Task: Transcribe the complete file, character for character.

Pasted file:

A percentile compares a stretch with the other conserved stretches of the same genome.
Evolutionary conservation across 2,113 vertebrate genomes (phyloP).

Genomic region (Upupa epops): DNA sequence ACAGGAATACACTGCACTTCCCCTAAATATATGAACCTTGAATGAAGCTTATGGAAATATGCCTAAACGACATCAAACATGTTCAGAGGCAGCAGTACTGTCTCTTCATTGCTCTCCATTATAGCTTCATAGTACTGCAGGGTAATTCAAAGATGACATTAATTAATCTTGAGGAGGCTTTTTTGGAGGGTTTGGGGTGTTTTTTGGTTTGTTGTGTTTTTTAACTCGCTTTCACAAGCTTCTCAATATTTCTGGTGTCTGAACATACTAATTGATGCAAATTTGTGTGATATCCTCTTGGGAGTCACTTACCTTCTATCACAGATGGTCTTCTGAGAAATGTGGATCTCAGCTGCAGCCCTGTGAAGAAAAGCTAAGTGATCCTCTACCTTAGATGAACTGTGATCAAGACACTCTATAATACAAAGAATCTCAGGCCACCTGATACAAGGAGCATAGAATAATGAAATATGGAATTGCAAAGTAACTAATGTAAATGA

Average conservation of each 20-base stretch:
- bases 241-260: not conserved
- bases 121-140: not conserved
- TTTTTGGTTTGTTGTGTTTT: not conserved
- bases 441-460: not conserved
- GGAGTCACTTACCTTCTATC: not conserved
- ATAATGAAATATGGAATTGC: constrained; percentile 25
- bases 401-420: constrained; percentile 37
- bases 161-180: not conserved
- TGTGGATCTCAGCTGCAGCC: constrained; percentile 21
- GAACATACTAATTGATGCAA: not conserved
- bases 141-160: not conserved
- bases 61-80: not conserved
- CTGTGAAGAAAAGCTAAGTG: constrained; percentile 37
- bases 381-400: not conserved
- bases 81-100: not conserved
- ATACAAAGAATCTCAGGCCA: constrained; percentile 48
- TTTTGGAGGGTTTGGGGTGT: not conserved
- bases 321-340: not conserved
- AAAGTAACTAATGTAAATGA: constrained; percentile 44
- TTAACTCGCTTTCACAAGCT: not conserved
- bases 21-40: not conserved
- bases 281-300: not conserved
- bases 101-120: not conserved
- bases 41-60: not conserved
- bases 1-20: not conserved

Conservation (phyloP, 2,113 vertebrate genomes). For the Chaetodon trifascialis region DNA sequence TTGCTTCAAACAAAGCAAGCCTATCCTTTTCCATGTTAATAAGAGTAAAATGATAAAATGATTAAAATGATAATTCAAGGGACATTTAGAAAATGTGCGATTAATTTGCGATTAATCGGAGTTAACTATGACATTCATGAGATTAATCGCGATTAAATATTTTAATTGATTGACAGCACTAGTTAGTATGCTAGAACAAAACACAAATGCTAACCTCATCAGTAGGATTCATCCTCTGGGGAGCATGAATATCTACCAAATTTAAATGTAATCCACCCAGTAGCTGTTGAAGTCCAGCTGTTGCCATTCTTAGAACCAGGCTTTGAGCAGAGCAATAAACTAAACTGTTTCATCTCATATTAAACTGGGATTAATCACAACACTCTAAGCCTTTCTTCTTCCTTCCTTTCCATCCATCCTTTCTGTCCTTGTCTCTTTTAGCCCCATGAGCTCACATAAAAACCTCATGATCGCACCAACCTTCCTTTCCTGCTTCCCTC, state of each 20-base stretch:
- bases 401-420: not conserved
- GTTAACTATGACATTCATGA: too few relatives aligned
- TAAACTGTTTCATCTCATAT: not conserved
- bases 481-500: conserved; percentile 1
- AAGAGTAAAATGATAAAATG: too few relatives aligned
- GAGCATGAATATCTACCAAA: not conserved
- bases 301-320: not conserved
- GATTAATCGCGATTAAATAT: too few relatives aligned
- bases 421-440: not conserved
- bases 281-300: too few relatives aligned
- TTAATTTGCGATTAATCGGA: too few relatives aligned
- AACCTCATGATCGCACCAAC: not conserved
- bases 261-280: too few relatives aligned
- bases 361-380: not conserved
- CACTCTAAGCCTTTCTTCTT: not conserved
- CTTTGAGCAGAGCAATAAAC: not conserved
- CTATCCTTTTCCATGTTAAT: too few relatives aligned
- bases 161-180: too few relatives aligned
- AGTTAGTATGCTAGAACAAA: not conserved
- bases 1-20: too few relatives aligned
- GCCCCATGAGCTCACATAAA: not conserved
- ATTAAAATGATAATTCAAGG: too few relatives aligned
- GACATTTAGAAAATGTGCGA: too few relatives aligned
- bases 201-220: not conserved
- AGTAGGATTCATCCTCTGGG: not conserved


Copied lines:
A percentile compares a stretch with the other conserved stretches of the same genome.
Evolutionary conservation across 2,113 vertebrate genomes (phyloP).

Genomic region (Upupa epops): DNA sequence ACAGGAATACACTGCACTTCCCCTAAATATATGAACCTTGAATGAAGCTTATGGAAATATGCCTAAACGACATCAAACATGTTCAGAGGCAGCAGTACTGTCTCTTCATTGCTCTCCATTATAGCTTCATAGTACTGCAGGGTAATTCAAAGATGACATTAATTAATCTTGAGGAGGCTTTTTTGGAGGGTTTGGGGTGTTTTTTGGTTTGTTGTGTTTTTTAACTCGCTTTCACAAGCTTCTCAATATTTCTGGTGTCTGAACATACTAATTGATGCAAATTTGTGTGATATCCTCTTGGGAGTCACTTACCTTCTATCACAGATGGTCTTCTGAGAAATGTGGATCTCAGCTGCAGCCCTGTGAAGAAAAGCTAAGTGATCCTCTACCTTAGATGAACTGTGATCAAGACACTCTATAATACAAAGAATCTCAGGCCACCTGATACAAGGAGCATAGAATAATGAAATATGGAATTGCAAAGTAACTAATGTAAATGA

Average conservation of each 20-base stretch:
- bases 241-260: not conserved
- bases 121-140: not conserved
- TTTTTGGTTTGTTGTGTTTT: not conserved
- bases 441-460: not conserved
- GGAGTCACTTACCTTCTATC: not conserved
- ATAATGAAATATGGAATTGC: constrained; percentile 25
- bases 401-420: constrained; percentile 37
- bases 161-180: not conserved
- TGTGGATCTCAGCTGCAGCC: constrained; percentile 21
- GAACATACTAATTGATGCAA: not conserved
- bases 141-160: not conserved
- bases 61-80: not conserved
- CTGTGAAGAAAAGCTAAGTG: constrained; percentile 37
- bases 381-400: not conserved
- bases 81-100: not conserved
- ATACAAAGAATCTCAGGCCA: constrained; percentile 48
- TTTTGGAGGGTTTGGGGTGT: not conserved
- bases 321-340: not conserved
- AAAGTAACTAATGTAAATGA: constrained; percentile 44
- TTAACTCGCTTTCACAAGCT: not conserved
- bases 21-40: not conserved
- bases 281-300: not conserved
- bases 101-120: not conserved
- bases 41-60: not conserved
- bases 1-20: not conserved

Conservation (phyloP, 2,113 vertebrate genomes). For the Chaetodon trifascialis region DNA sequence TTGCTTCAAACAAAGCAAGCCTATCCTTTTCCATGTTAATAAGAGTAAAATGATAAAATGATTAAAATGATAATTCAAGGGACATTTAGAAAATGTGCGATTAATTTGCGATTAATCGGAGTTAACTATGACATTCATGAGATTAATCGCGATTAAATATTTTAATTGATTGACAGCACTAGTTAGTATGCTAGAACAAAACACAAATGCTAACCTCATCAGTAGGATTCATCCTCTGGGGAGCATGAATATCTACCAAATTTAAATGTAATCCACCCAGTAGCTGTTGAAGTCCAGCTGTTGCCATTCTTAGAACCAGGCTTTGAGCAGAGCAATAAACTAAACTGTTTCATCTCATATTAAACTGGGATTAATCACAACACTCTAAGCCTTTCTTCTTCCTTCCTTTCCATCCATCCTTTCTGTCCTTGTCTCTTTTAGCCCCATGAGCTCACATAAAAACCTCATGATCGCACCAACCTTCCTTTCCTGCTTCCCTC, state of each 20-base stretch:
- bases 401-420: not conserved
- GTTAACTATGACATTCATGA: too few relatives aligned
- TAAACTGTTTCATCTCATAT: not conserved
- bases 481-500: conserved; percentile 1
- AAGAGTAAAATGATAAAATG: too few relatives aligned
- GAGCATGAATATCTACCAAA: not conserved
- bases 301-320: not conserved
- GATTAATCGCGATTAAATAT: too few relatives aligned
- bases 421-440: not conserved
- bases 281-300: too few relatives aligned
- TTAATTTGCGATTAATCGGA: too few relatives aligned
- AACCTCATGATCGCACCAAC: not conserved
- bases 261-280: too few relatives aligned
- bases 361-380: not conserved
- CACTCTAAGCCTTTCTTCTT: not conserved
- CTTTGAGCAGAGCAATAAAC: not conserved
- CTATCCTTTTCCATGTTAAT: too few relatives aligned
- bases 161-180: too few relatives aligned
- AGTTAGTATGCTAGAACAAA: not conserved
- bases 1-20: too few relatives aligned
- GCCCCATGAGCTCACATAAA: not conserved
- ATTAAAATGATAATTCAAGG: too few relatives aligned
- GACATTTAGAAAATGTGCGA: too few relatives aligned
- bases 201-220: not conserved
- AGTAGGATTCATCCTCTGGG: not conserved